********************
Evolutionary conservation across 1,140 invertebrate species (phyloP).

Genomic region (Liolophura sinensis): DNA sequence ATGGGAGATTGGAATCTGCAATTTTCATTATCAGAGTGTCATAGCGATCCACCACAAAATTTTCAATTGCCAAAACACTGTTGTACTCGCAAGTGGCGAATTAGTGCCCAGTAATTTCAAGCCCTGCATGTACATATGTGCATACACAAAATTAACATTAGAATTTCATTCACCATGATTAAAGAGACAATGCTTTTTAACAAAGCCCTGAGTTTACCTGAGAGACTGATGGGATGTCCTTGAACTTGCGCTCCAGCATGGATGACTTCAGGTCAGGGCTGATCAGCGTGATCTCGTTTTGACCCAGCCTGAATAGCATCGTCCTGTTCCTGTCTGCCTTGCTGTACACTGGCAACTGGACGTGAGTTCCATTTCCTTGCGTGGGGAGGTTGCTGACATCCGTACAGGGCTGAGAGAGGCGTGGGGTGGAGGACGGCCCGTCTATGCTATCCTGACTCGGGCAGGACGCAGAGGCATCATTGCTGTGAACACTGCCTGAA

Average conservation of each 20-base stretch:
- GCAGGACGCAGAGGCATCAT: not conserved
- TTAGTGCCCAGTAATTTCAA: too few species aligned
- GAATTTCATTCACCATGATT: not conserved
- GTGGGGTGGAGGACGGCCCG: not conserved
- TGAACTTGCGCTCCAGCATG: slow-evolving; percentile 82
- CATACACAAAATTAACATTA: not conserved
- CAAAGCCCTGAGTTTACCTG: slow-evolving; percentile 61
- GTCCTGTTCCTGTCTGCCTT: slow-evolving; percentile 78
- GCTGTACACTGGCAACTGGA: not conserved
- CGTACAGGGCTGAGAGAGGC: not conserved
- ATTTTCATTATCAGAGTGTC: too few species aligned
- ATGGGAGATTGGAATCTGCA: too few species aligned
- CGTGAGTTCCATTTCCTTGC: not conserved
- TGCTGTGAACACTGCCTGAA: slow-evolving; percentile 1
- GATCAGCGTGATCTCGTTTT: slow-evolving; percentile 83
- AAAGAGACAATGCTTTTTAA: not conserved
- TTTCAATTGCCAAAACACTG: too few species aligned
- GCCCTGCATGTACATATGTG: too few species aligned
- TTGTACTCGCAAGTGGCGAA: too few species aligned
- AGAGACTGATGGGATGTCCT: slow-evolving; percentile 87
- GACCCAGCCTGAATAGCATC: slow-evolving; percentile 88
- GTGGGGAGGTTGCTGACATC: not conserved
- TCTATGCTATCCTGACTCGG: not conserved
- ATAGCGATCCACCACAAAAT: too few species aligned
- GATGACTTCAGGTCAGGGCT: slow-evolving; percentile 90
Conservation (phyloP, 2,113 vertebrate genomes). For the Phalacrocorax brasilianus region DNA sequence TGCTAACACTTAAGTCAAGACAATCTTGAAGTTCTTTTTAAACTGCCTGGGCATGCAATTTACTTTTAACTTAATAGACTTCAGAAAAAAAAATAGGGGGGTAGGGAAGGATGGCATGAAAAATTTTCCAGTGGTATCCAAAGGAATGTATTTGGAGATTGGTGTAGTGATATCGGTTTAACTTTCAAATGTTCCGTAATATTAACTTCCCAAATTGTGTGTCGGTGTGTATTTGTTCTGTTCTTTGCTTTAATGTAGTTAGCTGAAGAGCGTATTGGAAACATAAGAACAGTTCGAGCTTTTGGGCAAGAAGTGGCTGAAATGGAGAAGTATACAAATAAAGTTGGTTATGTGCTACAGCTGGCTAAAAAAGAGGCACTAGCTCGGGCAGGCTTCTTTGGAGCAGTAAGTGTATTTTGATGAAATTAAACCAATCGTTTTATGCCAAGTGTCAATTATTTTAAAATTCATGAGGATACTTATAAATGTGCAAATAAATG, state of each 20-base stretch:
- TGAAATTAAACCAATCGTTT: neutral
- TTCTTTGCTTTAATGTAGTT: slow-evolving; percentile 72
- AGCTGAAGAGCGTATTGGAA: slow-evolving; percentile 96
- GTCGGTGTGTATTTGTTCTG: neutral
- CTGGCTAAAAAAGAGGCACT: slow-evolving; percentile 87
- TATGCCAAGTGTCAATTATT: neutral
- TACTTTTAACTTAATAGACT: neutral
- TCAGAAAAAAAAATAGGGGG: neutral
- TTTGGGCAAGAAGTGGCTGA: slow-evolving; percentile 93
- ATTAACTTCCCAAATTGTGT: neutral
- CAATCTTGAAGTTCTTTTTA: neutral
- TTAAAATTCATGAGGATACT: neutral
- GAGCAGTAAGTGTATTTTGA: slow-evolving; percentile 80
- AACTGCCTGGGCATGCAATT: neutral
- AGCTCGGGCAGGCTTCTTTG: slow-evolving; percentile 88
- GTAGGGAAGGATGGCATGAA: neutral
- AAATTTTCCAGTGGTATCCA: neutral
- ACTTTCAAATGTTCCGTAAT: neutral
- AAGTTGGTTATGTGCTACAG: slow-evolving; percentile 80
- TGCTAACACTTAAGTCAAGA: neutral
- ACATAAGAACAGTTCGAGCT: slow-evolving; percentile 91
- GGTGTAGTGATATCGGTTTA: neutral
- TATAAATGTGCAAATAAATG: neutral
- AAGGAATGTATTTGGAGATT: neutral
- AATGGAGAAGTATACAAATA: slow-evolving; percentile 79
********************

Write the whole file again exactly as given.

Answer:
Evolutionary conservation across 1,140 invertebrate species (phyloP).

Genomic region (Liolophura sinensis): DNA sequence ATGGGAGATTGGAATCTGCAATTTTCATTATCAGAGTGTCATAGCGATCCACCACAAAATTTTCAATTGCCAAAACACTGTTGTACTCGCAAGTGGCGAATTAGTGCCCAGTAATTTCAAGCCCTGCATGTACATATGTGCATACACAAAATTAACATTAGAATTTCATTCACCATGATTAAAGAGACAATGCTTTTTAACAAAGCCCTGAGTTTACCTGAGAGACTGATGGGATGTCCTTGAACTTGCGCTCCAGCATGGATGACTTCAGGTCAGGGCTGATCAGCGTGATCTCGTTTTGACCCAGCCTGAATAGCATCGTCCTGTTCCTGTCTGCCTTGCTGTACACTGGCAACTGGACGTGAGTTCCATTTCCTTGCGTGGGGAGGTTGCTGACATCCGTACAGGGCTGAGAGAGGCGTGGGGTGGAGGACGGCCCGTCTATGCTATCCTGACTCGGGCAGGACGCAGAGGCATCATTGCTGTGAACACTGCCTGAA

Average conservation of each 20-base stretch:
- GCAGGACGCAGAGGCATCAT: not conserved
- TTAGTGCCCAGTAATTTCAA: too few species aligned
- GAATTTCATTCACCATGATT: not conserved
- GTGGGGTGGAGGACGGCCCG: not conserved
- TGAACTTGCGCTCCAGCATG: slow-evolving; percentile 82
- CATACACAAAATTAACATTA: not conserved
- CAAAGCCCTGAGTTTACCTG: slow-evolving; percentile 61
- GTCCTGTTCCTGTCTGCCTT: slow-evolving; percentile 78
- GCTGTACACTGGCAACTGGA: not conserved
- CGTACAGGGCTGAGAGAGGC: not conserved
- ATTTTCATTATCAGAGTGTC: too few species aligned
- ATGGGAGATTGGAATCTGCA: too few species aligned
- CGTGAGTTCCATTTCCTTGC: not conserved
- TGCTGTGAACACTGCCTGAA: slow-evolving; percentile 1
- GATCAGCGTGATCTCGTTTT: slow-evolving; percentile 83
- AAAGAGACAATGCTTTTTAA: not conserved
- TTTCAATTGCCAAAACACTG: too few species aligned
- GCCCTGCATGTACATATGTG: too few species aligned
- TTGTACTCGCAAGTGGCGAA: too few species aligned
- AGAGACTGATGGGATGTCCT: slow-evolving; percentile 87
- GACCCAGCCTGAATAGCATC: slow-evolving; percentile 88
- GTGGGGAGGTTGCTGACATC: not conserved
- TCTATGCTATCCTGACTCGG: not conserved
- ATAGCGATCCACCACAAAAT: too few species aligned
- GATGACTTCAGGTCAGGGCT: slow-evolving; percentile 90
Conservation (phyloP, 2,113 vertebrate genomes). For the Phalacrocorax brasilianus region DNA sequence TGCTAACACTTAAGTCAAGACAATCTTGAAGTTCTTTTTAAACTGCCTGGGCATGCAATTTACTTTTAACTTAATAGACTTCAGAAAAAAAAATAGGGGGGTAGGGAAGGATGGCATGAAAAATTTTCCAGTGGTATCCAAAGGAATGTATTTGGAGATTGGTGTAGTGATATCGGTTTAACTTTCAAATGTTCCGTAATATTAACTTCCCAAATTGTGTGTCGGTGTGTATTTGTTCTGTTCTTTGCTTTAATGTAGTTAGCTGAAGAGCGTATTGGAAACATAAGAACAGTTCGAGCTTTTGGGCAAGAAGTGGCTGAAATGGAGAAGTATACAAATAAAGTTGGTTATGTGCTACAGCTGGCTAAAAAAGAGGCACTAGCTCGGGCAGGCTTCTTTGGAGCAGTAAGTGTATTTTGATGAAATTAAACCAATCGTTTTATGCCAAGTGTCAATTATTTTAAAATTCATGAGGATACTTATAAATGTGCAAATAAATG, state of each 20-base stretch:
- TGAAATTAAACCAATCGTTT: neutral
- TTCTTTGCTTTAATGTAGTT: slow-evolving; percentile 72
- AGCTGAAGAGCGTATTGGAA: slow-evolving; percentile 96
- GTCGGTGTGTATTTGTTCTG: neutral
- CTGGCTAAAAAAGAGGCACT: slow-evolving; percentile 87
- TATGCCAAGTGTCAATTATT: neutral
- TACTTTTAACTTAATAGACT: neutral
- TCAGAAAAAAAAATAGGGGG: neutral
- TTTGGGCAAGAAGTGGCTGA: slow-evolving; percentile 93
- ATTAACTTCCCAAATTGTGT: neutral
- CAATCTTGAAGTTCTTTTTA: neutral
- TTAAAATTCATGAGGATACT: neutral
- GAGCAGTAAGTGTATTTTGA: slow-evolving; percentile 80
- AACTGCCTGGGCATGCAATT: neutral
- AGCTCGGGCAGGCTTCTTTG: slow-evolving; percentile 88
- GTAGGGAAGGATGGCATGAA: neutral
- AAATTTTCCAGTGGTATCCA: neutral
- ACTTTCAAATGTTCCGTAAT: neutral
- AAGTTGGTTATGTGCTACAG: slow-evolving; percentile 80
- TGCTAACACTTAAGTCAAGA: neutral
- ACATAAGAACAGTTCGAGCT: slow-evolving; percentile 91
- GGTGTAGTGATATCGGTTTA: neutral
- TATAAATGTGCAAATAAATG: neutral
- AAGGAATGTATTTGGAGATT: neutral
- AATGGAGAAGTATACAAATA: slow-evolving; percentile 79